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A Russian ‘anti-extremism’ police officer says he managed in just an hour to review 14,000 images shared on social media

Source: Meduza

The “anti-extremism” police officer who investigated the case against a woman living in Barnaul claimed in court on Tuesday that he managed in a single hour to view all 14,000 images she posted on Vkontakte. Twenty-three-year-old Maria Motuznaya is accused of inciting extremism by sharing several pictures on Vkontakte that allegedly promoted racism and insensitivity to religious people — violations of Russia’s criminal codes 282 and 148. On August 28, officer Vadim Strelkov reportedly told the judge that he couldn’t remember how he accomplished this feat, but he definitely pulled it off, he said. Strelkov also said that Motuznaya signed a confession.

At Tuesday’s hearing, two local law students testified against Motuznaya, summarizing their initial reports to the police. The two young women, who are also witnesses against another local extremism suspect, appeared in closed court, to protect them from threats they’ve allegedly received because of their role as informants.

Why are the Russian police so concerned about online hate speech?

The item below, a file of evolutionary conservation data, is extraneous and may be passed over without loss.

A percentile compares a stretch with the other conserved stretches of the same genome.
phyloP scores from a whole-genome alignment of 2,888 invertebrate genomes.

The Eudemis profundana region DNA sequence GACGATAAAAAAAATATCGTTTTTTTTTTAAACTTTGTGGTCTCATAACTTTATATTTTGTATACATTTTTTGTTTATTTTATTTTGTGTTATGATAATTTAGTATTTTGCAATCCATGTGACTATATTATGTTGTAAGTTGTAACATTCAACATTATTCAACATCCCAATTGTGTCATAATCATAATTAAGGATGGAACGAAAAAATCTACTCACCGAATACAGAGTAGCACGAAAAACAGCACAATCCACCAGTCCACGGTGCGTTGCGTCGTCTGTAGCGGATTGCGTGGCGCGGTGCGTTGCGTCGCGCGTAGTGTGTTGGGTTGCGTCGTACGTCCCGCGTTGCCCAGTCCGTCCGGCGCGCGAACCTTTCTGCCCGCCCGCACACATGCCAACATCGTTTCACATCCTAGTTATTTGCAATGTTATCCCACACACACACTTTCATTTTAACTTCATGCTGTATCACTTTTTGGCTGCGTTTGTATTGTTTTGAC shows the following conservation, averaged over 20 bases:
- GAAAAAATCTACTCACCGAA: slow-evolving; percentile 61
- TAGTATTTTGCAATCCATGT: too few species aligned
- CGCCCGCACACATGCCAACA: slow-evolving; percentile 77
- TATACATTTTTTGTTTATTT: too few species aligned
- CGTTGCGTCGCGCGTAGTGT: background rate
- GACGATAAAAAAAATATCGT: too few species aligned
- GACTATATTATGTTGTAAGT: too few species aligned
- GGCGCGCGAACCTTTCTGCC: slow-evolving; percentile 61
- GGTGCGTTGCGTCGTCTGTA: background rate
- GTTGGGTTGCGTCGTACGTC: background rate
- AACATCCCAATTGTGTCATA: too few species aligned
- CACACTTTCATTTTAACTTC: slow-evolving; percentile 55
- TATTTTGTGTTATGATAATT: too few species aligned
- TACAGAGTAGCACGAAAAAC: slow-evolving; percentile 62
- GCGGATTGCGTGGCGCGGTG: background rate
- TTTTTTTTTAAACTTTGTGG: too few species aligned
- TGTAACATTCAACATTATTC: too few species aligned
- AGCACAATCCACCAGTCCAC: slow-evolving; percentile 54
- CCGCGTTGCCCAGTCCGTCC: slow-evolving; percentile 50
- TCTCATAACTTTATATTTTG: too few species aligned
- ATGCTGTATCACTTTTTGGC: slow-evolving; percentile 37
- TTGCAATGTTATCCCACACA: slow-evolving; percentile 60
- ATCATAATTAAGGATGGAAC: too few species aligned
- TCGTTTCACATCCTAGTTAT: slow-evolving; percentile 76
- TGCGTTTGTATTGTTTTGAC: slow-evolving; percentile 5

The growing number of extremism prosecutions is, to some extent, a consequence of Russia’s exploding Internet use. “More people have started using the Internet. We used to analyze books, leaflets, and posters. When everyone moved online, we started looking at Internet content, and that’s where we stumbled into this uncharted territory,” Igor Ogorelkov told Meduza in May. The head of the linguistics department at a center that provides expert testimony to Russian law enforcement, Ogorelkov admitted that Russian extremism policing is still chaotic.

At the same time, new laws criminalizing forms of offensive speech found commonly online (racist jokes, sacrilegious memes, and so on) have armed the authorities with tools that make it easy to prosecute young, typically impressionable suspects. In January 2016, for example, the website MediaZona reported that police have exploited Russia’s “information laws” to pad their solved-crime statistics, charging Internet users who share pornography and bullying them into plea bargains.

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